“Keeping Pace with the Director: Rhythm, Volume, Negative Space, Speed and Intensity” by David K. Irving

Written by David K. Irving

“Each picture has some sort of rhythm which only the director can give it.” ~Fritz Lang

Pace is an important property in a film because the success or failure of a project in many ways is dependent on it. When the credits roll or the lights come up in a theater, you, as an audience member experiencing a well-paced film, can’t believe it’s over. You are satisfied. You are thrilled. You want more. You got your money’s worth.

Going to the water fountain during a film, refilling your popcorn, looking at your watch, glancing around to see who is in the theater, checking out the sticky substances on the floor— all are tell-tale signs of a film’s poor pace. A poorly paced film is a struggle to sit through. Even if the story is interesting, the acting engaging, the photography and the sets captivating, without proper pacing, an audience may become antsy. It is this ephemeral quality of pace that hooks the audience.

What is pace? It is rhythm, volume, negative space, speed and intensity all rolled into one. Comedy illustrates the effect of pace because a comic beat either works or it doesn’t. A joke, or a funny bit of business, depends on the way it is told or performed. The precision of comedy relies on effective tempo. A joke told too slowly is boring and the listener may leap ahead and guess the punch line. A monotone is boring. If the speaker laughs all the way through the story, or tells it too fast, it is ruined. Storytelling is an art in which the manner of telling is as important as the story itself.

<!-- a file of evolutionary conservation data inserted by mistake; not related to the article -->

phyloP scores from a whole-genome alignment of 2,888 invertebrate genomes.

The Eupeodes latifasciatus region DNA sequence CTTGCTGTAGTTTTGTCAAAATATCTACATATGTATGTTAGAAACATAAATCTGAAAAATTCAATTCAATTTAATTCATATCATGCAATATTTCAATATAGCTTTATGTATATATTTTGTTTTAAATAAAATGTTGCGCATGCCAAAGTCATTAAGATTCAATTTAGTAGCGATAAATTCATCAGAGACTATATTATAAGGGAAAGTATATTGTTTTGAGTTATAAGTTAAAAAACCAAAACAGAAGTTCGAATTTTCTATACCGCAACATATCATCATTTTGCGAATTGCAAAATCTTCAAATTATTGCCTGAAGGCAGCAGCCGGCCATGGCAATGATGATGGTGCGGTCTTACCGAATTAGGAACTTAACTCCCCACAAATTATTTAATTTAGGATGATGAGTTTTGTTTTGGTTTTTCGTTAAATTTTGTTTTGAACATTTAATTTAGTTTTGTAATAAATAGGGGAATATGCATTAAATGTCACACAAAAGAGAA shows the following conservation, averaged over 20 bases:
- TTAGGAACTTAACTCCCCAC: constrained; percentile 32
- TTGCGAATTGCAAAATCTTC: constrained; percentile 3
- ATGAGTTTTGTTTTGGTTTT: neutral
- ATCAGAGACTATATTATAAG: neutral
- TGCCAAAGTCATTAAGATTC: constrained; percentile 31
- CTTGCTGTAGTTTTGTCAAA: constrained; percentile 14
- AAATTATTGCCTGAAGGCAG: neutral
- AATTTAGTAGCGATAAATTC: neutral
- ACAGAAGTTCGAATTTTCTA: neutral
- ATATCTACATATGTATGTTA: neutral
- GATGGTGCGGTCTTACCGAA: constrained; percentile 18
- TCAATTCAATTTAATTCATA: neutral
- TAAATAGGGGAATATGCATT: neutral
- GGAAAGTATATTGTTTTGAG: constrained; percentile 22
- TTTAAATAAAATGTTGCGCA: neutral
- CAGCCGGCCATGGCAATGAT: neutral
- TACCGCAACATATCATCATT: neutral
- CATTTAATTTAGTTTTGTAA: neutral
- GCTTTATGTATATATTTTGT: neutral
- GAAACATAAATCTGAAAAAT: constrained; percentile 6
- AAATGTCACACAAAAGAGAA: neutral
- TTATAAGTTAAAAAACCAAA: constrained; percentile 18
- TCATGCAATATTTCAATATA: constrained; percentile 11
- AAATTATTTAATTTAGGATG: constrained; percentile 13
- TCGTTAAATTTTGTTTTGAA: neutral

The director rehearses a scene until it works. Only then does he or she roll cameras. As the sole audience member on set, the director “knows” when the take is right, when it is instilled with the proper pace. This intuitive knowledge comes from a thorough understanding of the arc of the story, which is important, as most film projects are shot out of continuity. Editing is a boon for the director in that it affords an opportunity to adjust, tweak and/or shape the final pacing of a beat, scene or entire film.

So, how do you teach pace? Examples and practice. Screening a well-paced sequence and reviewing in detail how and why it works demonstrate effective filmmaking. So too can a poorly paced scene define in a glaring fashion what not to do. But noting surpasses the experience of discovering proper pace by directing a sequence with a good text and fine actors.

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